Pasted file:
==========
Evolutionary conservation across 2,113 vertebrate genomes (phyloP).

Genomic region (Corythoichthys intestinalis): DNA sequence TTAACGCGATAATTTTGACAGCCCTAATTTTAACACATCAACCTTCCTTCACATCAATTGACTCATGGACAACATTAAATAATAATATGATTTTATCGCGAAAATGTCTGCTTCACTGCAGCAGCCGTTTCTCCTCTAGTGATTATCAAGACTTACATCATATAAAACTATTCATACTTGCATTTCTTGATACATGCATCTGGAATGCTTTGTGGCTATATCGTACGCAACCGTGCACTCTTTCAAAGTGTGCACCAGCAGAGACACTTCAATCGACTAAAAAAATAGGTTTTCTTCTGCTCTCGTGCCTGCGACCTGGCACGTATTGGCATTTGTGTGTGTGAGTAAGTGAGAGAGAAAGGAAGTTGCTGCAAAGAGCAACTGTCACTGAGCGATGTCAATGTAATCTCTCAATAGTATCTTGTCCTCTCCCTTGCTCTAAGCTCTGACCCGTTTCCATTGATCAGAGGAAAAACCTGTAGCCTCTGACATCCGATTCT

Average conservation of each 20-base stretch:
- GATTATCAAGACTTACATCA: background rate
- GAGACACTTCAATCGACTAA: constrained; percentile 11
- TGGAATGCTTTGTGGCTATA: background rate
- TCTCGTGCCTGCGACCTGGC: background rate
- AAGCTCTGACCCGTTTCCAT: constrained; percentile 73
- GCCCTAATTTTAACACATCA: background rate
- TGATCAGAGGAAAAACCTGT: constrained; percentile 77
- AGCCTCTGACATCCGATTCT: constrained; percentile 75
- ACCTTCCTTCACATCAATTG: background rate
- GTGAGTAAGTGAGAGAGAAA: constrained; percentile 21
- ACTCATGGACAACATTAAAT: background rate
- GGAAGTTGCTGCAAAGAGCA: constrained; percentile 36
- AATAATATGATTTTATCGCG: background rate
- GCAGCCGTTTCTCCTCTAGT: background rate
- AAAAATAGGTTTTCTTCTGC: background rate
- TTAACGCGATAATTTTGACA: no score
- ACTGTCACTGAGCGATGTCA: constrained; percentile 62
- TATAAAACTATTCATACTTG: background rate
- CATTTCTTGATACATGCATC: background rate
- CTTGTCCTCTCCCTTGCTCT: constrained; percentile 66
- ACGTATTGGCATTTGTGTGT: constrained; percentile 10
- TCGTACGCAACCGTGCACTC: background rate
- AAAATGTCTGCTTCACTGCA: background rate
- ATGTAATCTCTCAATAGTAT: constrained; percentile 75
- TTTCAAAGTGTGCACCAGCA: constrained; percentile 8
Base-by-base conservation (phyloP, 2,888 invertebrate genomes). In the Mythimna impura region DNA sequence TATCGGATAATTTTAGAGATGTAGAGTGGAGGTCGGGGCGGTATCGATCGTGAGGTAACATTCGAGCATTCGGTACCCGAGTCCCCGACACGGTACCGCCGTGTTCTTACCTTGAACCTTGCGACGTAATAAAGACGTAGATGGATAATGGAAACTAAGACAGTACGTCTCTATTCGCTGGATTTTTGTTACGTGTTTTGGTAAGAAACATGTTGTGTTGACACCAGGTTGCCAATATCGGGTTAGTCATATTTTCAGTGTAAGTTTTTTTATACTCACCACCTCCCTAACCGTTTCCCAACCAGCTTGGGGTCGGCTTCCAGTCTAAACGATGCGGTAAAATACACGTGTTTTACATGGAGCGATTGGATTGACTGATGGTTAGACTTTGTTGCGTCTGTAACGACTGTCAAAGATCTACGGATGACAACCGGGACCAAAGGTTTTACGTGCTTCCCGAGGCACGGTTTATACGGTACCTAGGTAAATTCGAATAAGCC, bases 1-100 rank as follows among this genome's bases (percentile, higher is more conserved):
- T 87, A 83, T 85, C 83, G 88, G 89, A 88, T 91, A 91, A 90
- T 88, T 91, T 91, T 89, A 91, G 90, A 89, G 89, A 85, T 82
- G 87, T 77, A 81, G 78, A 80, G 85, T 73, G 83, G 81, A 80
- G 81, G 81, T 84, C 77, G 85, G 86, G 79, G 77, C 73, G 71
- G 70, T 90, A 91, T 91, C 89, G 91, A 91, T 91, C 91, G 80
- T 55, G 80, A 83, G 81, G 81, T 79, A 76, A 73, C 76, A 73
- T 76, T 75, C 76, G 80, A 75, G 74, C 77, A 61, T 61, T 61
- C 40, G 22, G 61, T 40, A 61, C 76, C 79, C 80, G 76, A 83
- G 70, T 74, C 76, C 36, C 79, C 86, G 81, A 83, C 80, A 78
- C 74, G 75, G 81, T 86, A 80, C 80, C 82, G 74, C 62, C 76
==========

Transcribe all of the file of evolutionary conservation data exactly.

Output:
Evolutionary conservation across 2,113 vertebrate genomes (phyloP).

Genomic region (Corythoichthys intestinalis): DNA sequence TTAACGCGATAATTTTGACAGCCCTAATTTTAACACATCAACCTTCCTTCACATCAATTGACTCATGGACAACATTAAATAATAATATGATTTTATCGCGAAAATGTCTGCTTCACTGCAGCAGCCGTTTCTCCTCTAGTGATTATCAAGACTTACATCATATAAAACTATTCATACTTGCATTTCTTGATACATGCATCTGGAATGCTTTGTGGCTATATCGTACGCAACCGTGCACTCTTTCAAAGTGTGCACCAGCAGAGACACTTCAATCGACTAAAAAAATAGGTTTTCTTCTGCTCTCGTGCCTGCGACCTGGCACGTATTGGCATTTGTGTGTGTGAGTAAGTGAGAGAGAAAGGAAGTTGCTGCAAAGAGCAACTGTCACTGAGCGATGTCAATGTAATCTCTCAATAGTATCTTGTCCTCTCCCTTGCTCTAAGCTCTGACCCGTTTCCATTGATCAGAGGAAAAACCTGTAGCCTCTGACATCCGATTCT

Average conservation of each 20-base stretch:
- GATTATCAAGACTTACATCA: background rate
- GAGACACTTCAATCGACTAA: constrained; percentile 11
- TGGAATGCTTTGTGGCTATA: background rate
- TCTCGTGCCTGCGACCTGGC: background rate
- AAGCTCTGACCCGTTTCCAT: constrained; percentile 73
- GCCCTAATTTTAACACATCA: background rate
- TGATCAGAGGAAAAACCTGT: constrained; percentile 77
- AGCCTCTGACATCCGATTCT: constrained; percentile 75
- ACCTTCCTTCACATCAATTG: background rate
- GTGAGTAAGTGAGAGAGAAA: constrained; percentile 21
- ACTCATGGACAACATTAAAT: background rate
- GGAAGTTGCTGCAAAGAGCA: constrained; percentile 36
- AATAATATGATTTTATCGCG: background rate
- GCAGCCGTTTCTCCTCTAGT: background rate
- AAAAATAGGTTTTCTTCTGC: background rate
- TTAACGCGATAATTTTGACA: no score
- ACTGTCACTGAGCGATGTCA: constrained; percentile 62
- TATAAAACTATTCATACTTG: background rate
- CATTTCTTGATACATGCATC: background rate
- CTTGTCCTCTCCCTTGCTCT: constrained; percentile 66
- ACGTATTGGCATTTGTGTGT: constrained; percentile 10
- TCGTACGCAACCGTGCACTC: background rate
- AAAATGTCTGCTTCACTGCA: background rate
- ATGTAATCTCTCAATAGTAT: constrained; percentile 75
- TTTCAAAGTGTGCACCAGCA: constrained; percentile 8
Base-by-base conservation (phyloP, 2,888 invertebrate genomes). In the Mythimna impura region DNA sequence TATCGGATAATTTTAGAGATGTAGAGTGGAGGTCGGGGCGGTATCGATCGTGAGGTAACATTCGAGCATTCGGTACCCGAGTCCCCGACACGGTACCGCCGTGTTCTTACCTTGAACCTTGCGACGTAATAAAGACGTAGATGGATAATGGAAACTAAGACAGTACGTCTCTATTCGCTGGATTTTTGTTACGTGTTTTGGTAAGAAACATGTTGTGTTGACACCAGGTTGCCAATATCGGGTTAGTCATATTTTCAGTGTAAGTTTTTTTATACTCACCACCTCCCTAACCGTTTCCCAACCAGCTTGGGGTCGGCTTCCAGTCTAAACGATGCGGTAAAATACACGTGTTTTACATGGAGCGATTGGATTGACTGATGGTTAGACTTTGTTGCGTCTGTAACGACTGTCAAAGATCTACGGATGACAACCGGGACCAAAGGTTTTACGTGCTTCCCGAGGCACGGTTTATACGGTACCTAGGTAAATTCGAATAAGCC, bases 1-100 rank as follows among this genome's bases (percentile, higher is more conserved):
- T 87, A 83, T 85, C 83, G 88, G 89, A 88, T 91, A 91, A 90
- T 88, T 91, T 91, T 89, A 91, G 90, A 89, G 89, A 85, T 82
- G 87, T 77, A 81, G 78, A 80, G 85, T 73, G 83, G 81, A 80
- G 81, G 81, T 84, C 77, G 85, G 86, G 79, G 77, C 73, G 71
- G 70, T 90, A 91, T 91, C 89, G 91, A 91, T 91, C 91, G 80
- T 55, G 80, A 83, G 81, G 81, T 79, A 76, A 73, C 76, A 73
- T 76, T 75, C 76, G 80, A 75, G 74, C 77, A 61, T 61, T 61
- C 40, G 22, G 61, T 40, A 61, C 76, C 79, C 80, G 76, A 83
- G 70, T 74, C 76, C 36, C 79, C 86, G 81, A 83, C 80, A 78
- C 74, G 75, G 81, T 86, A 80, C 80, C 82, G 74, C 62, C 76